Opponents, Congressional Acts, and Ongoing Litigation
Numerous groups have opposed implementation of the Final Rule, including the American Bar Association , because in that organization’s view, “it would require many management-side labor lawyers to divulge confidential client information to the federal government.”
Additionally, Republicans in the House of Representatives introduced a joint resolution (H.J. Res. 87) expressing congressional disapproval and seeking to block implementation of the Final Rule. Representative Bradley Byrne (R-AL), a member of the House Committee on Education and the Workforce, introduced H.J. Res. 87, saying, “I am proud to introduce legislation to protect hardworking Americans and employers from a rule that would restrict privacy, upend the attorney-client relationship, and limit employee access to information during an organizing campaign.” On May 23, 2016, the House Committee on Education and Workforce, by a 22-13 vote, approved a resolution pursuant to the Congressional Review Act to block the Final Rule from taking effect.
In addition, lawsuits have been filed in the United States District Courts for the Eastern District of Arkansas, District of Minnesota, and Northern District of Texas challenging the Final Rule. These lawsuits are pending. Depending upon their outcome (and any appeal(s) that might be taken from the Courts’ decisions), the July 1, 2016 effective date may be delayed.
The Final Rule will attempt to convert into “persuader activity” some of what is now accepted as legal advice. As a result, the Final Rule will make it more difficult for employers to communicate facts and opinions on labor relations matters to employees without incurring a reporting obligation. It remains to be seen whether any of the legal challenges to the Final Rule will be successful. Until that point, attorneys/consultants and employers will need to prepare new protocols to ensure compliance with the Final Rule’s reporting requirements.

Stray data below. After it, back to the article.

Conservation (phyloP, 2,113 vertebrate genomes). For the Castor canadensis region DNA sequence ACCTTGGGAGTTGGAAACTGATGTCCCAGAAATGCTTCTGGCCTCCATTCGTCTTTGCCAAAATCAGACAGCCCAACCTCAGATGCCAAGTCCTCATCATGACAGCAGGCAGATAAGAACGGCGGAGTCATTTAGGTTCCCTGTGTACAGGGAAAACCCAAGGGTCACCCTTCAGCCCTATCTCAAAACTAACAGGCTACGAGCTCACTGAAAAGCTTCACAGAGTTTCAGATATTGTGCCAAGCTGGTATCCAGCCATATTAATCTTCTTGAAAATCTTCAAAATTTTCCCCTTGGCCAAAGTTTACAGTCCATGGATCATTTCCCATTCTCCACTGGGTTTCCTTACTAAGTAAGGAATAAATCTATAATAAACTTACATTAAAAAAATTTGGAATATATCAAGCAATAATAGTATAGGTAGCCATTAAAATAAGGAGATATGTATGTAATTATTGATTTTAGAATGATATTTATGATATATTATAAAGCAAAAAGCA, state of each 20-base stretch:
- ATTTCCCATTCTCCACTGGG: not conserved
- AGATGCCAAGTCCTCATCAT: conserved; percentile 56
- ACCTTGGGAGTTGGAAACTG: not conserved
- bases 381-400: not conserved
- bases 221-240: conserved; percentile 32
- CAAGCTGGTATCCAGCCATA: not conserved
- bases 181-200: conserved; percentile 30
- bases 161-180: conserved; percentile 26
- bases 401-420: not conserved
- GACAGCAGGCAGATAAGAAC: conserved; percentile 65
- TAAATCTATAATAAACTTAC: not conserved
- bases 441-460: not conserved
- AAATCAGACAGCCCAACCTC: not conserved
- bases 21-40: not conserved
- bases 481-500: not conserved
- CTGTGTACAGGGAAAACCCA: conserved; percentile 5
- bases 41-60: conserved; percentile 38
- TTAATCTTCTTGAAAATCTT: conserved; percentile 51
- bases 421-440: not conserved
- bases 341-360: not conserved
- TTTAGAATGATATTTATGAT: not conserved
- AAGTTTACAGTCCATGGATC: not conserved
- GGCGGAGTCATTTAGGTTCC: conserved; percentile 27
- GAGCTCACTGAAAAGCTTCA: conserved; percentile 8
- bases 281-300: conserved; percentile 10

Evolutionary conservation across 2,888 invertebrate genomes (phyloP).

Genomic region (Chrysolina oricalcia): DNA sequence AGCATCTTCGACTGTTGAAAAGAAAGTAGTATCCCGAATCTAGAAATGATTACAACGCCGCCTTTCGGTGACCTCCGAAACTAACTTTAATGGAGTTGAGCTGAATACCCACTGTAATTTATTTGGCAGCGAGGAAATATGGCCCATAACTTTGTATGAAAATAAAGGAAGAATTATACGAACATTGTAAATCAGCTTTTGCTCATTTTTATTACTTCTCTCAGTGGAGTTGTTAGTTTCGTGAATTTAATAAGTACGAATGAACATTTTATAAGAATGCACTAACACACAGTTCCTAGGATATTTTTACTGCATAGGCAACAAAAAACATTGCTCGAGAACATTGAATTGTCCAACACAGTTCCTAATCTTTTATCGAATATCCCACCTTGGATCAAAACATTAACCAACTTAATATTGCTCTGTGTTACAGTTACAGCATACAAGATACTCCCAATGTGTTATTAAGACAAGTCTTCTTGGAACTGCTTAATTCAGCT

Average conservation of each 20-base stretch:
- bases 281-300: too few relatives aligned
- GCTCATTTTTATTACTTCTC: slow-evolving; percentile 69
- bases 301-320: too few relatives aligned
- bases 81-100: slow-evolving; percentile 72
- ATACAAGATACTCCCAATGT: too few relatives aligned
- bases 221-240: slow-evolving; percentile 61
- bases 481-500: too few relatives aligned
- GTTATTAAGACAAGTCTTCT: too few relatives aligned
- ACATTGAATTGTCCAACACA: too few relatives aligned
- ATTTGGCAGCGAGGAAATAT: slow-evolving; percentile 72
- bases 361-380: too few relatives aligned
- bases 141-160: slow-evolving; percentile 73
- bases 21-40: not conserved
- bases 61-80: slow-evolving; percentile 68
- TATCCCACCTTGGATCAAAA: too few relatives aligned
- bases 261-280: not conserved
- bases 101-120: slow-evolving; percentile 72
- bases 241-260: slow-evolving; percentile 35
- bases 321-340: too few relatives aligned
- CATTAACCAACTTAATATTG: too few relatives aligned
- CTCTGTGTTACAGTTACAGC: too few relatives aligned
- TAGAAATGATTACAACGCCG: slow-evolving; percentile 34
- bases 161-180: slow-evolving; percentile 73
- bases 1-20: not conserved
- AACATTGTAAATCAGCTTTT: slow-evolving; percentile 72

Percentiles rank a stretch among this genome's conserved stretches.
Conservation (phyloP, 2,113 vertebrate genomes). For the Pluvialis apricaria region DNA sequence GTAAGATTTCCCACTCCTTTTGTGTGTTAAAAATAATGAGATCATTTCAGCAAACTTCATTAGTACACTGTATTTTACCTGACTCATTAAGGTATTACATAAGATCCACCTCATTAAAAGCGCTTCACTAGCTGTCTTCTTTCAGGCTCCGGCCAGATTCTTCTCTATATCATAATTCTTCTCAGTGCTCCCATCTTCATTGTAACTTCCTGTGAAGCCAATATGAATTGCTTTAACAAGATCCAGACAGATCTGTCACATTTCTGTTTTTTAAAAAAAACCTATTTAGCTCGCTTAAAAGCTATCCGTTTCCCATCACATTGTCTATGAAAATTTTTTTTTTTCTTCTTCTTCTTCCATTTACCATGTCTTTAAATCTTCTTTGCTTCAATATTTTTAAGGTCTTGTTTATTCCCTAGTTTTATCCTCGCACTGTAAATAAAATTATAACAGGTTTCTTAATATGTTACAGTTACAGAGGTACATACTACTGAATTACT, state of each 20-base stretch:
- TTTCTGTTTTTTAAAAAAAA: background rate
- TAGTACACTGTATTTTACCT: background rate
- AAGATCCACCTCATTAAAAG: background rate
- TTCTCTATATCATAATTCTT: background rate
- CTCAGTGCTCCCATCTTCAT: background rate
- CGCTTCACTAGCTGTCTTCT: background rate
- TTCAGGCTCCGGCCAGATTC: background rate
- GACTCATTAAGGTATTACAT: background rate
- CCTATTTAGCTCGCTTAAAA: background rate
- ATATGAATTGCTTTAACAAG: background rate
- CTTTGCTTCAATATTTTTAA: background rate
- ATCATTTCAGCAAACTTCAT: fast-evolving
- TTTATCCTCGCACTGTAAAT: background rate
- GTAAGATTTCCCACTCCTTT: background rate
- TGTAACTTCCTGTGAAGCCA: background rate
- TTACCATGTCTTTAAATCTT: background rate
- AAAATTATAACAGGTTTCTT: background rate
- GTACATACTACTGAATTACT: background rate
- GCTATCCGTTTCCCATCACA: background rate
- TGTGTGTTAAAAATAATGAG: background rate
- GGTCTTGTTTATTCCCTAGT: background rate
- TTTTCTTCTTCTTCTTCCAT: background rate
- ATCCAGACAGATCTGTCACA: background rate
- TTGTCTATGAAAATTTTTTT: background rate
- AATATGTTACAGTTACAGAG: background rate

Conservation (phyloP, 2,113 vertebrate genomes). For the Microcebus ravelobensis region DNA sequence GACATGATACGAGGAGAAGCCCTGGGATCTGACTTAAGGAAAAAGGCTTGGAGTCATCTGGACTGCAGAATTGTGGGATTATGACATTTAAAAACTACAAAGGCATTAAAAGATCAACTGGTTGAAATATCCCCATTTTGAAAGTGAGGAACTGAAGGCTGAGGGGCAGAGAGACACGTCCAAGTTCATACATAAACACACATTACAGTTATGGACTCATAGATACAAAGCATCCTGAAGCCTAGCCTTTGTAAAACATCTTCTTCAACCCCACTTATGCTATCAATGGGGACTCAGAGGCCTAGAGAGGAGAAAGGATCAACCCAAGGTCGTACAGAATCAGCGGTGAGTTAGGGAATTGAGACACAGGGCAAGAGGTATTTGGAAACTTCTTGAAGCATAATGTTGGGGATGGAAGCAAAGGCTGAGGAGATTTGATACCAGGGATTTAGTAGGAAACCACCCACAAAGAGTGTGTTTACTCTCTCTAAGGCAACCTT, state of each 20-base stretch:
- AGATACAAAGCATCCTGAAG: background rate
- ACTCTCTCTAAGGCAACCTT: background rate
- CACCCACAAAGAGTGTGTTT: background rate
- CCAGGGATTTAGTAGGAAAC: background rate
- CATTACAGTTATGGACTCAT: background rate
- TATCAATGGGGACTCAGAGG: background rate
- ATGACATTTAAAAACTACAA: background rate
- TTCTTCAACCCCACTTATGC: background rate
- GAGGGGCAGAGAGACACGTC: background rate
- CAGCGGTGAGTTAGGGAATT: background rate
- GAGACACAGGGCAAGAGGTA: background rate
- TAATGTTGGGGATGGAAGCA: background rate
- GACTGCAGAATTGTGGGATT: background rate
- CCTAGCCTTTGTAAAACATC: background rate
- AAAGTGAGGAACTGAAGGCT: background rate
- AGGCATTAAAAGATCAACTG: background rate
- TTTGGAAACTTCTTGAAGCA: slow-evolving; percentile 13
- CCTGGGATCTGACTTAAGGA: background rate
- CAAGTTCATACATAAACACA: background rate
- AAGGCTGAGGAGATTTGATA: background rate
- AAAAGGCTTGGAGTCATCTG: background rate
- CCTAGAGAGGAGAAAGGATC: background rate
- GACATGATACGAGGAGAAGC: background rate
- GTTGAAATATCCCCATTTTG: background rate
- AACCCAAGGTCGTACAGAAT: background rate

About the AuthorsJames A. Prozzi
Philip B. Rosen
Daniel D. Schudroff
• DOL’s Rule Redefining LMRDA ‘Advice Exception’ and Expanding Types of Activities Considered Persuasive, Reportable is Finalized – Effective Late April 2016, Jackson Lewis P.C., March 2016• Congress Seeks to Block ‘Persuader’ Rule, Jackson Lewis, P.C., April 18, 2016
• Labor Department: Changes to Interpretation of Advice Exemption Apply Only to Agreements, Arrangements Entered Into After July 1, Jackson Lewis, P.C., April 22, 2016
• Form LM-10 Employer and Form LM-20 Consultant Persuader Reporting under the LMRDA, U.S. Department of Labor Office of Labor-Management Standards (OLMS)
• Persuader Reporting Orientation Program, U.S. Department of Labor Office of Labor-Management Standards (OLMS)